Last year, some Nigerian banks reportedly restricted offshore debit card purchases and reduced cash withdrawals to prevent increasingly scarce US dollars from leaving the region.

Under this backdrop, Bitcoin and other cryptocurrencies skyrocketed in popularity last year, serving as both a buffer against the naira’s eroding buying power and a means of more quickly moving capital around.

“With Bitcoin, I could bypass the $100 limit on my naira debit card and do all my transactions seamlessly,” Bola Williams, a 33-year-old software developer, told Al Jazeera. “But the crypto ban has now made it even more stressful.”

However, it does not seem to have dampened interest in cryptocurrency. According to, bitcoin trading volumes on Paxful and LocalBitcoins surpassed $9 million in the seven days ending March 8, up from about $7.55 million in the seven days ending February 8.

According to the details, despite the CBN directive, Nigerians are determined to use cryptocurrencies to increase their earnings, particularly in increasing inflation and restricted access to foreign exchange liquidity.

According to Eric Annan, co-founder of cryptocurrency trading site KuBitX, “the prohibition was never going to hinder a ship that was well gone on the sail.”

According to Annan, the CBN directive just helped increase the popularity of Bitcoin and pique the interest of crypto skeptics.

“No single government will hinder an innovation whose time has come to a generation who have contributed to the internet’s GDP [gross domestic product],” he said.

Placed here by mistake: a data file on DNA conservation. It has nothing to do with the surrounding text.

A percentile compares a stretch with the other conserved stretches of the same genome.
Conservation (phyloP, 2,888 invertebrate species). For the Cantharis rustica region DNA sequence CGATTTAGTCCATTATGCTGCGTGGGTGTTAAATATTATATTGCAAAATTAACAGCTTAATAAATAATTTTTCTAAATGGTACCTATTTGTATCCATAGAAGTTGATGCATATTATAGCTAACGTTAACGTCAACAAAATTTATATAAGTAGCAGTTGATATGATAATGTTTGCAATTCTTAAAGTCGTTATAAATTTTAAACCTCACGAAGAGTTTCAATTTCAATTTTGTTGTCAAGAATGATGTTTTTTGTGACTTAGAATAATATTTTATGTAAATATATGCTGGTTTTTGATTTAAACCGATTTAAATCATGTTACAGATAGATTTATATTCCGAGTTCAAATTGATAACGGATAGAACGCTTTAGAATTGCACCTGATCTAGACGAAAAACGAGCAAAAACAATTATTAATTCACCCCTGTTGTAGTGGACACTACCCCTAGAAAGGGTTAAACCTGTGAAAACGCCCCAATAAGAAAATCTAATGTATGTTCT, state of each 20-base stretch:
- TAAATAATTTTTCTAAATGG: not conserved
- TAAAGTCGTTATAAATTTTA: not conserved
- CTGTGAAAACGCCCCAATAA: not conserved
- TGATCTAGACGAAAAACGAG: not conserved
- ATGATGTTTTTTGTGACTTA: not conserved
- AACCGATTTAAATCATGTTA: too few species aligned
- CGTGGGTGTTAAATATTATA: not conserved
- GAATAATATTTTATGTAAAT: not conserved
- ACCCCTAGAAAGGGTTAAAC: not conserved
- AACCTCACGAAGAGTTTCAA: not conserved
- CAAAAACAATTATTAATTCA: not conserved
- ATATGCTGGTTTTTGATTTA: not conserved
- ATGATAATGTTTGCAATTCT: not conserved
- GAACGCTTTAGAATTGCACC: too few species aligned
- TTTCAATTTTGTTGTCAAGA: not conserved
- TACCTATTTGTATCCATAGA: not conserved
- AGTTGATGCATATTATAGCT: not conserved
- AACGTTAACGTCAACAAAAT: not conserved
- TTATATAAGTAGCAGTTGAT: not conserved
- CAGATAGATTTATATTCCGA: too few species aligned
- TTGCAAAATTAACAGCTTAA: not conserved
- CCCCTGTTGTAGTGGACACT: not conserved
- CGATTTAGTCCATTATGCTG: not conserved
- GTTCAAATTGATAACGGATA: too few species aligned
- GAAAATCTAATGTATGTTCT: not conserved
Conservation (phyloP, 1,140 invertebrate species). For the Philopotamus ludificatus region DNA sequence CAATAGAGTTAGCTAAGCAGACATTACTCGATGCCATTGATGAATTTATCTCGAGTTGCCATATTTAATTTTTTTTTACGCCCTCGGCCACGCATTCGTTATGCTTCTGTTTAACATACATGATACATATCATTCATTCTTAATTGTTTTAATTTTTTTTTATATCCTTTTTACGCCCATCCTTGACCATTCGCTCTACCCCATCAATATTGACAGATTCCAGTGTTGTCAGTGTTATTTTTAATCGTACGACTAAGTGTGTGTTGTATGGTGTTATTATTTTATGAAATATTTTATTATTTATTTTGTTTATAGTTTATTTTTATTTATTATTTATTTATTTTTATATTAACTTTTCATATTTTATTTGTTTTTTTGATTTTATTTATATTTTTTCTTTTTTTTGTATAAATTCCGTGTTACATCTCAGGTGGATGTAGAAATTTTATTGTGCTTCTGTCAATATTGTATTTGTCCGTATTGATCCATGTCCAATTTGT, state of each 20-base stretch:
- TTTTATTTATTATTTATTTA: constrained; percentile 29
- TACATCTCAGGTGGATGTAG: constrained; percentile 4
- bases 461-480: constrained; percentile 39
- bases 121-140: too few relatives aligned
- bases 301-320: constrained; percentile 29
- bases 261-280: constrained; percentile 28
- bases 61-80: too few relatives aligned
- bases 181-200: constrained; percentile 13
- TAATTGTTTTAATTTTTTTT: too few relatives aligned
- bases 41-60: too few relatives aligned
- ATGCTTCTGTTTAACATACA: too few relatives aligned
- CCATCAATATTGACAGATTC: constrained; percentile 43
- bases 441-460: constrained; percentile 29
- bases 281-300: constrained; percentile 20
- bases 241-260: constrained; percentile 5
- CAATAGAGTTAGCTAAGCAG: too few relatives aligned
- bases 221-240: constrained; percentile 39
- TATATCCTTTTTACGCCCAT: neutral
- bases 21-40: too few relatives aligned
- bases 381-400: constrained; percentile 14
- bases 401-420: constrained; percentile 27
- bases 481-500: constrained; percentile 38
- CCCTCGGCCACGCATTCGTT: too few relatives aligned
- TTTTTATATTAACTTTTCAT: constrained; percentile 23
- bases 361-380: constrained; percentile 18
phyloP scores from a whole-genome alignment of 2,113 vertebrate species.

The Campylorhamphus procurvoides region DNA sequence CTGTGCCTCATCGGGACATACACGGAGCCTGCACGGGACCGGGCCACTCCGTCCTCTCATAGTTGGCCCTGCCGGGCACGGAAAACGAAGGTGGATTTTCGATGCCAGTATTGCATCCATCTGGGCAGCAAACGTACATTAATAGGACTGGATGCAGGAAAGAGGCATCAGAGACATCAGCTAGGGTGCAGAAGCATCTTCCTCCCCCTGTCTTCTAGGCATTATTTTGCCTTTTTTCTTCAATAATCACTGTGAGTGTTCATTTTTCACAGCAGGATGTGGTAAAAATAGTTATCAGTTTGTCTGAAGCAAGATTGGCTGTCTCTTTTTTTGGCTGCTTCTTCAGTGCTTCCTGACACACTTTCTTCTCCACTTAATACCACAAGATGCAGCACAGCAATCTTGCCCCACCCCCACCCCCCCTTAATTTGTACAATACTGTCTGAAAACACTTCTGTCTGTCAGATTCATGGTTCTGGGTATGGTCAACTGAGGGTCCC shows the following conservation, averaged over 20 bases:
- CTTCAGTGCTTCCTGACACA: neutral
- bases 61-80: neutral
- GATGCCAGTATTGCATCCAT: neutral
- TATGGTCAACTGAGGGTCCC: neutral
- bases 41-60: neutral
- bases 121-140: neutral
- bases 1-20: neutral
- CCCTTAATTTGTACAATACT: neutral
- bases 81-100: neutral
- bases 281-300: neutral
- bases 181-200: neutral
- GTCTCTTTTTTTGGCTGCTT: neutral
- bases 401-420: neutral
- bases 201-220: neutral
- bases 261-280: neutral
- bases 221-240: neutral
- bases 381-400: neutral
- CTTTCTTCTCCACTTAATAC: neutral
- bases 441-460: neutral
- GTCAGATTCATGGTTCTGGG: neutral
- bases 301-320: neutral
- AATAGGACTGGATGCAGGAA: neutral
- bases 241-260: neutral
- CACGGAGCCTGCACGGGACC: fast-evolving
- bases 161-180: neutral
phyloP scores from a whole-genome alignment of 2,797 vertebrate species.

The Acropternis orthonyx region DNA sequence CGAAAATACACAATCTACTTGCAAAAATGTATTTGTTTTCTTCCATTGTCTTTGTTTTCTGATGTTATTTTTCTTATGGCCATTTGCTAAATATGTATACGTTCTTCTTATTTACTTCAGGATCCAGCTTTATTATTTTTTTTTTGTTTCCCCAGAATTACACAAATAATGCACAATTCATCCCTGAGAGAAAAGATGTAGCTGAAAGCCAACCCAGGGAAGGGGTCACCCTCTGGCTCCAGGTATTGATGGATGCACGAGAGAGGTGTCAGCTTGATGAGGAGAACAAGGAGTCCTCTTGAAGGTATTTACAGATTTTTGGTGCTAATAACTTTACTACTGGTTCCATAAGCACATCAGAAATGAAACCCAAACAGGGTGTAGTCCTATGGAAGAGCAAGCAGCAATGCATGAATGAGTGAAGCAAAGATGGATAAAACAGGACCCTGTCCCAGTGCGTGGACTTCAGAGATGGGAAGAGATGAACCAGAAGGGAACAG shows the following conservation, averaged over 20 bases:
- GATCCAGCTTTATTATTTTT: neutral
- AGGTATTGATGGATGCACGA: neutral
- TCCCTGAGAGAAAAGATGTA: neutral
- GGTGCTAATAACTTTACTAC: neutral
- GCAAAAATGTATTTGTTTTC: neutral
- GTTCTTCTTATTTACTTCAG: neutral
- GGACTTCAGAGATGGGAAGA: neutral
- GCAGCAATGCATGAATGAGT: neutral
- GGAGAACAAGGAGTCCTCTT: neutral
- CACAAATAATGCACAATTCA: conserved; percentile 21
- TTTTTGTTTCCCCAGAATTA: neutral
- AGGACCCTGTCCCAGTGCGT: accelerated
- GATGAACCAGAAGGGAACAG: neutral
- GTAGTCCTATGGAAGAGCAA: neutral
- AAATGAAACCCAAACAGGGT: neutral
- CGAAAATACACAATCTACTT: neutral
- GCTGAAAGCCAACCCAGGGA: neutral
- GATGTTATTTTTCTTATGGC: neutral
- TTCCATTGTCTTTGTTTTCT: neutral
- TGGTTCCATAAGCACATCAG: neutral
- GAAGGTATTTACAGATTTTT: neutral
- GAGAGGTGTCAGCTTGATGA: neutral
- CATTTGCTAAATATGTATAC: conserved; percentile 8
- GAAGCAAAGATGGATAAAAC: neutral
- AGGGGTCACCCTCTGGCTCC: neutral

Political pushback

Any Nigerian lawmakers have objected to the CBN order.

Following the order’s publication, the Nigerian Senate summoned CBN Governor Emefiele to explain the possibilities and challenges that cryptocurrencies pose to the nation’s economy and stability.

During a briefing before the Senate Committee on Banking on February 23, Emefiele emphasized cryptocurrencies in money laundering, “terrorism” funding, illegal weapons sales, and tax evasion.

“Cryptocurrency is not legal money because it was not developed or supported by any Central Bank,” Emefiele said. “At this moment, it has no room in our monetary structure, and cryptocurrency transactions cannot be conducted through the Nigerian banking system.”

Crypto supporters reacted angrily to the appraisal.

“Whatever explanation prompted the CBN to limit banking services to crypto traders and exchanges could have been addressed by consultation and collaboration,” Chimezie Chuta, the founder/coordinator of the Blockchain Nigeria User Group, told Al Jazeera.


“In saying that ‘cryptocurrencies are not legitimate money,’ he has forgotten the origin, what money is, and its purpose,” he added, noting that “cryptocurrency is a property or commodity and thus not an illegal asset class.”

Vice President Yemi Osinbajo of Nigeria has also advocated for a less heavy-handed official solution – one that will vigorously govern bitcoin exchanges to resolve serious issues “without actually crushing the goose that would lay the golden eggs.”

“We’ve seen in many other sectors disruption makes room for efficiency and progress,” he said.